Piracy isn’t a new word in the eyes of right-thinking citizens. In fact, Kenya as country piracy has continued to co-exist. Different talents have come forth to complain about how the latter has affected their returns.
In the world of music, we have artists who produce music albums. An album which has a approximately 6-9 songs has a good chance of giving the artist money in return if he or she sells the CD’s without piracy coming to play.
Unfortunately, what happens is when the album is released, there are people out there who buy the original album and dub it into many CD’s. They eventually sell the dubbed CDs at a lower price in the market.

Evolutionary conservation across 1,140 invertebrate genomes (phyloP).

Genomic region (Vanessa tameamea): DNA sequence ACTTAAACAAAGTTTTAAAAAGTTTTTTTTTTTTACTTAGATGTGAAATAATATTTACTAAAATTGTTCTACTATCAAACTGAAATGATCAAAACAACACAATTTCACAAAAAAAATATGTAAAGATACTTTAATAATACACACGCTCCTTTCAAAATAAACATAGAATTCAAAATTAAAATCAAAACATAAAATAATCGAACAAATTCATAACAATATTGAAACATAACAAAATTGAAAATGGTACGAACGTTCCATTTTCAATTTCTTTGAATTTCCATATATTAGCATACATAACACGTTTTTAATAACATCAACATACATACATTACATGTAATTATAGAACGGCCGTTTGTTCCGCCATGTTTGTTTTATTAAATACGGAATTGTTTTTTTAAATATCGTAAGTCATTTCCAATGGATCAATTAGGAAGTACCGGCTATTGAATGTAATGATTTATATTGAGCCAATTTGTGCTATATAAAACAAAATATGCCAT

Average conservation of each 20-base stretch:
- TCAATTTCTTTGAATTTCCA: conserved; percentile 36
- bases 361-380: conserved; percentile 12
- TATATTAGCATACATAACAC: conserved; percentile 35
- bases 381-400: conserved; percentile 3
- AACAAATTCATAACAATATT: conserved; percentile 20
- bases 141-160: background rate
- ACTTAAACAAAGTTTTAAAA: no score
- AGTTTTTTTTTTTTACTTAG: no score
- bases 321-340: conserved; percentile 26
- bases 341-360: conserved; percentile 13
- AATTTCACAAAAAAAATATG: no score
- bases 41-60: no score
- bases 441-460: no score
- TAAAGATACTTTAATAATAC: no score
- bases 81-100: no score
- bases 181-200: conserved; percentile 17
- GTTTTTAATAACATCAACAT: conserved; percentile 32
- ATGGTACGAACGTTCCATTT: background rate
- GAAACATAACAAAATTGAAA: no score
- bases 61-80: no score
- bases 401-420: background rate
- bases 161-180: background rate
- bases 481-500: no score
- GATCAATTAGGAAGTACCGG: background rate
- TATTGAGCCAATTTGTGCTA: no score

The Kenyan market is full of pirated works. Someone just awaits for an act to work hard no sooner he or she finishes the work, a middleman comes along to sustain his or her pirated works.
We’ve seen acts such as DJ Afro and others doing a different rendition of movies acted outside the country. The Dj Afro and his cohorts are likely to be making a lot of money at the expense of the films or movies that are from the western world.
A question that keeps popping on people’s mind is that do these people who pirate other works have authentic copyrights to the works? Well for some, the musicians allow them to use their works but for others, it’s not the case.
Different musicians have expressed one of the challenges they encounter on a daily basis is piracy. Others have been to forced to pop out of music or film industry as the return is negative. This has led to a loss of jobs to the producers and even those who propel the industry.